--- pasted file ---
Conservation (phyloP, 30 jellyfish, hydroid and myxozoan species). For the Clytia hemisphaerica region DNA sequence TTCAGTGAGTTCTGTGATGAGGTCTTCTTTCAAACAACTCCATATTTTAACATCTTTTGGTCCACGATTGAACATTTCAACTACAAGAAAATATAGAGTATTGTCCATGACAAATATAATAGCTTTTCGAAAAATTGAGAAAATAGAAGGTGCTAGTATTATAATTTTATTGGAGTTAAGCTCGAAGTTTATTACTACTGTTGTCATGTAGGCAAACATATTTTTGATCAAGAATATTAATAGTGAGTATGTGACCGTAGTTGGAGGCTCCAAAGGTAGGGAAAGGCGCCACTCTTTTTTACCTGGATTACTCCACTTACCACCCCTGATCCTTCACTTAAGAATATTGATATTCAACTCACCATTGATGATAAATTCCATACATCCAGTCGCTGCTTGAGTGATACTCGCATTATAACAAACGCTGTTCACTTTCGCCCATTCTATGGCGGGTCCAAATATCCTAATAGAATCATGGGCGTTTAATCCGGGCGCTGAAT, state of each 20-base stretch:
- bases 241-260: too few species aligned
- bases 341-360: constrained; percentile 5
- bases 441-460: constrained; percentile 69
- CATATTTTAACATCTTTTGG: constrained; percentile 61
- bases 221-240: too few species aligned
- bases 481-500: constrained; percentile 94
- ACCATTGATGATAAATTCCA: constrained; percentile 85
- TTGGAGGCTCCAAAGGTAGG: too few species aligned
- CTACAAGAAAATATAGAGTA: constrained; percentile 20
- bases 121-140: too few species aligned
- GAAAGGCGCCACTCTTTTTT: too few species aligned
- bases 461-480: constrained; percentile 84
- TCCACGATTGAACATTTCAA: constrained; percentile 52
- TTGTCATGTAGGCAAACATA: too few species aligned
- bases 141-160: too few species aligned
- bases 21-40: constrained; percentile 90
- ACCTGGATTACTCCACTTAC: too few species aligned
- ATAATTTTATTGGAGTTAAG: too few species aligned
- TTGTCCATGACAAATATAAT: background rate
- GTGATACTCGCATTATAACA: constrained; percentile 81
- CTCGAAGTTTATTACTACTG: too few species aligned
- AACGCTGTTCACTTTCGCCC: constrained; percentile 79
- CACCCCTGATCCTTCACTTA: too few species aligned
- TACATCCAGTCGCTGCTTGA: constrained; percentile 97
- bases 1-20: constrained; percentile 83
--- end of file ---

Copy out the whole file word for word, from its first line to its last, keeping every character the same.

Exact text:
Conservation (phyloP, 30 jellyfish, hydroid and myxozoan species). For the Clytia hemisphaerica region DNA sequence TTCAGTGAGTTCTGTGATGAGGTCTTCTTTCAAACAACTCCATATTTTAACATCTTTTGGTCCACGATTGAACATTTCAACTACAAGAAAATATAGAGTATTGTCCATGACAAATATAATAGCTTTTCGAAAAATTGAGAAAATAGAAGGTGCTAGTATTATAATTTTATTGGAGTTAAGCTCGAAGTTTATTACTACTGTTGTCATGTAGGCAAACATATTTTTGATCAAGAATATTAATAGTGAGTATGTGACCGTAGTTGGAGGCTCCAAAGGTAGGGAAAGGCGCCACTCTTTTTTACCTGGATTACTCCACTTACCACCCCTGATCCTTCACTTAAGAATATTGATATTCAACTCACCATTGATGATAAATTCCATACATCCAGTCGCTGCTTGAGTGATACTCGCATTATAACAAACGCTGTTCACTTTCGCCCATTCTATGGCGGGTCCAAATATCCTAATAGAATCATGGGCGTTTAATCCGGGCGCTGAAT, state of each 20-base stretch:
- bases 241-260: too few species aligned
- bases 341-360: constrained; percentile 5
- bases 441-460: constrained; percentile 69
- CATATTTTAACATCTTTTGG: constrained; percentile 61
- bases 221-240: too few species aligned
- bases 481-500: constrained; percentile 94
- ACCATTGATGATAAATTCCA: constrained; percentile 85
- TTGGAGGCTCCAAAGGTAGG: too few species aligned
- CTACAAGAAAATATAGAGTA: constrained; percentile 20
- bases 121-140: too few species aligned
- GAAAGGCGCCACTCTTTTTT: too few species aligned
- bases 461-480: constrained; percentile 84
- TCCACGATTGAACATTTCAA: constrained; percentile 52
- TTGTCATGTAGGCAAACATA: too few species aligned
- bases 141-160: too few species aligned
- bases 21-40: constrained; percentile 90
- ACCTGGATTACTCCACTTAC: too few species aligned
- ATAATTTTATTGGAGTTAAG: too few species aligned
- TTGTCCATGACAAATATAAT: background rate
- GTGATACTCGCATTATAACA: constrained; percentile 81
- CTCGAAGTTTATTACTACTG: too few species aligned
- AACGCTGTTCACTTTCGCCC: constrained; percentile 79
- CACCCCTGATCCTTCACTTA: too few species aligned
- TACATCCAGTCGCTGCTTGA: constrained; percentile 97
- bases 1-20: constrained; percentile 83